A Scenario: My 83 year old grandmother just sustained a Colles fracture after getting into a nasty car wreck that was her fault two weeks ago. She was in the hospital for treatment for the fracture and observation for possible complications associated with cardiac tamponade about a week and had episodes of delirium due to the strong pain medications she was on. As a result of the delirium, she was extremely difficult to interact with, at times was very nasty to my family and at least once that I know of, security was called because she was physically fighting with the nurses. She was out of control. Not to mention that her health is declining overall and the medical bills are becoming very costly and the time needed to care for her is becoming increasingly taxing to my family. In sum, this has been very emotionally and economically inconvenient to my family and while this is taxing our own wallets because my grandmother does not have the money to pay her part, it is also taxing the economic resources provided by the federal government's Medicare system.

Thus, my grandmother has emotionally and economically burdened our family, and could potentially "ruin" our family (or already has according to some) and along with millions of other dear American grandmothers, is taxing the federal healthcare system.

Questions: (1) So, if I am morally obligated to murder my pre-born baby because it can potentially "ruin" me, why stop with pre-born babies? (2) Who gets to decide when they, their family, and even the federal healthcare system have been "ruined" and who gets to objectify for the rest of society what it means to be "ruined"? (3) If an individual or family decides that they have been "ruined", then why is it acceptable to be able to murder a pre-born child to avoid being "ruined" but I can't murder my grandmother for the same reason? (4) What's more, if having a functional brain is the implied criteria for personhood [per Dr. Harris], upon what objective basis is it officially declared "functional"?

Conclusion: If we not only have a moral right but a moral obligation to murder pre-born Down Syndrome babies then it would follow that we have a moral obligation to murder anyone who can potentially "ruin" us via emotional and economic hardship; and that could be just about anybody from our banker and financial planner to our little ole' grandma. Worse yet, the definition of "ruin" at this point is left to the subjective whim of the person being "ruined". And so, if the pre-born physically and mentally defective child will surely bring grief and "ruin" (however that is defined), then why can't I kill grandma too? After all, the only real differences between the pre-born Down Syndrome child and grandma are size, level of development, environment, and degree of dependency. Just as Christians (and most other sane people) would consider it immoral and evil to murder granny because she has a shrinking cerebral cortex and associated intermittent dementia concomitant with her Alzheimer's diagnosis that is severely taxing the family both emotionally and financially, so we would also be unjustified in murdering our pre-born Down Syndrome child because she may "ruin" us financially and emotionally. We don't murder innocent people because they are physically and mentally inconvenient to us; unless of course, you prefer to deny them the usual, legally mandated rights and protections associated with "personhood" that are granted to every other living human being in the U.S. post January 1973 simply in the name of "choice". This isn't the first time the U.S. did this; for the first finely documented instance of this happened to our black neighbors in 1857. How ironic.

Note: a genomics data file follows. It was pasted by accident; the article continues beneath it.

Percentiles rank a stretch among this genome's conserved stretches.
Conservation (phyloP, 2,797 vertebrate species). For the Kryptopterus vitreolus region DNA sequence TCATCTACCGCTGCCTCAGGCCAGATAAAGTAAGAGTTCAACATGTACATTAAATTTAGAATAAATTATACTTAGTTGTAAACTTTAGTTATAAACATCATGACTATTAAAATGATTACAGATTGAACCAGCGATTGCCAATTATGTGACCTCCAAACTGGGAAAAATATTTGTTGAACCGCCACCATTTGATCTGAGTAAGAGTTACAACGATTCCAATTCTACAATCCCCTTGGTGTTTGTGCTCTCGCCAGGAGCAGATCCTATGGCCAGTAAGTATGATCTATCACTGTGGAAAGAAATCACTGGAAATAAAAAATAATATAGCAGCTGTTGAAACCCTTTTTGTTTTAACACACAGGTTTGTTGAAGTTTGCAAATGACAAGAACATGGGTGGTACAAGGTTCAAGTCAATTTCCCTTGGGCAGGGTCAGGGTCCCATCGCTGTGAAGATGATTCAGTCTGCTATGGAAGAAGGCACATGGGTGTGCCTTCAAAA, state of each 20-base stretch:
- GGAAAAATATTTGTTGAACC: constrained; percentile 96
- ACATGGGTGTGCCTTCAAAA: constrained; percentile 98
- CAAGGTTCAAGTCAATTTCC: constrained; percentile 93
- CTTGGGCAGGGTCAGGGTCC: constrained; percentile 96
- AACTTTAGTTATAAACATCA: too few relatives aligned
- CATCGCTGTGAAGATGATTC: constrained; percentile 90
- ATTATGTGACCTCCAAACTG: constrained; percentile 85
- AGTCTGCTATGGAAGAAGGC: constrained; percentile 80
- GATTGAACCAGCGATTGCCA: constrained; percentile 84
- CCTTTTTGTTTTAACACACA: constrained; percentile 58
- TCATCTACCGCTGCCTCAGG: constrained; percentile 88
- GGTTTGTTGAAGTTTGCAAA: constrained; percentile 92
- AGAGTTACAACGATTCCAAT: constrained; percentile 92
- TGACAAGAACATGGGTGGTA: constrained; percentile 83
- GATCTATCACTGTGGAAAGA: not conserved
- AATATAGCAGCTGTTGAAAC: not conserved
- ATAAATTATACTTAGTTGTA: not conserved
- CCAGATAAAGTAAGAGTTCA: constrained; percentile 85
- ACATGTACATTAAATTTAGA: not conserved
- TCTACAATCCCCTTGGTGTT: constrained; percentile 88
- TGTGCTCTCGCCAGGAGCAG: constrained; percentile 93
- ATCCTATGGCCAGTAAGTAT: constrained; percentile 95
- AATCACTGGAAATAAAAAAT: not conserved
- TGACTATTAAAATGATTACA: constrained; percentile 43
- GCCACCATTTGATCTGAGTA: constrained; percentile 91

In brief sum, the Christian's objective basis for not murdering demented grannies and pre-born babies is ultimately based upon the clear, foundational declarations of Scripture, not upon the inconsistent and autonomous reasoning of sinful, unregenerate men. Take special notice of the first-person pronouns being used by the Holy Spirit through the pen of King David regarding his own human personhood before he was born,

NAU Psalm 139:13-16 For You formed my inward parts; You wove me in my mother's womb. 14 I will give thanks to You, for I am fearfully and wonderfully made; Wonderful are Your works, And my soul knows it very well. 15 My frame was not hidden from You, When I was made in secret, And skillfully wrought in the depths of the earth; 16 Your eyes have seen my unformed substance; And in Your book were all written The days that were ordained for me, When as yet there was not one of them.

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Captain Kangaroo

Some Preliminaries

"I want to dig a little deeper and get into what I believe to be an inconsistency within Calvinistic monergism."

Okay, let's get out our shovels and dig.

"I want to dig a little deeper and get into what I believe to be an inconsistency within Calvinistic monergism. Before I do that I want to say that I don’t believe monergism vs. synergism is the proper way to frame the debate. These terms are too ambiguous, and often misunderstood (especially synergism), and I believe that Arminianism has both monergistic and synergistic elements so it is not proper to call Arminianism entirely synergistic. For me the debate is best described as a disagreement over whether or not salvation is conditional or unconditional."

He better disambiguate the term since one can't show a logical ‘inconsistency’ if his terms are ambiguous. We're not getting off to a good start. This isn't atypical with these guys; sorry to say.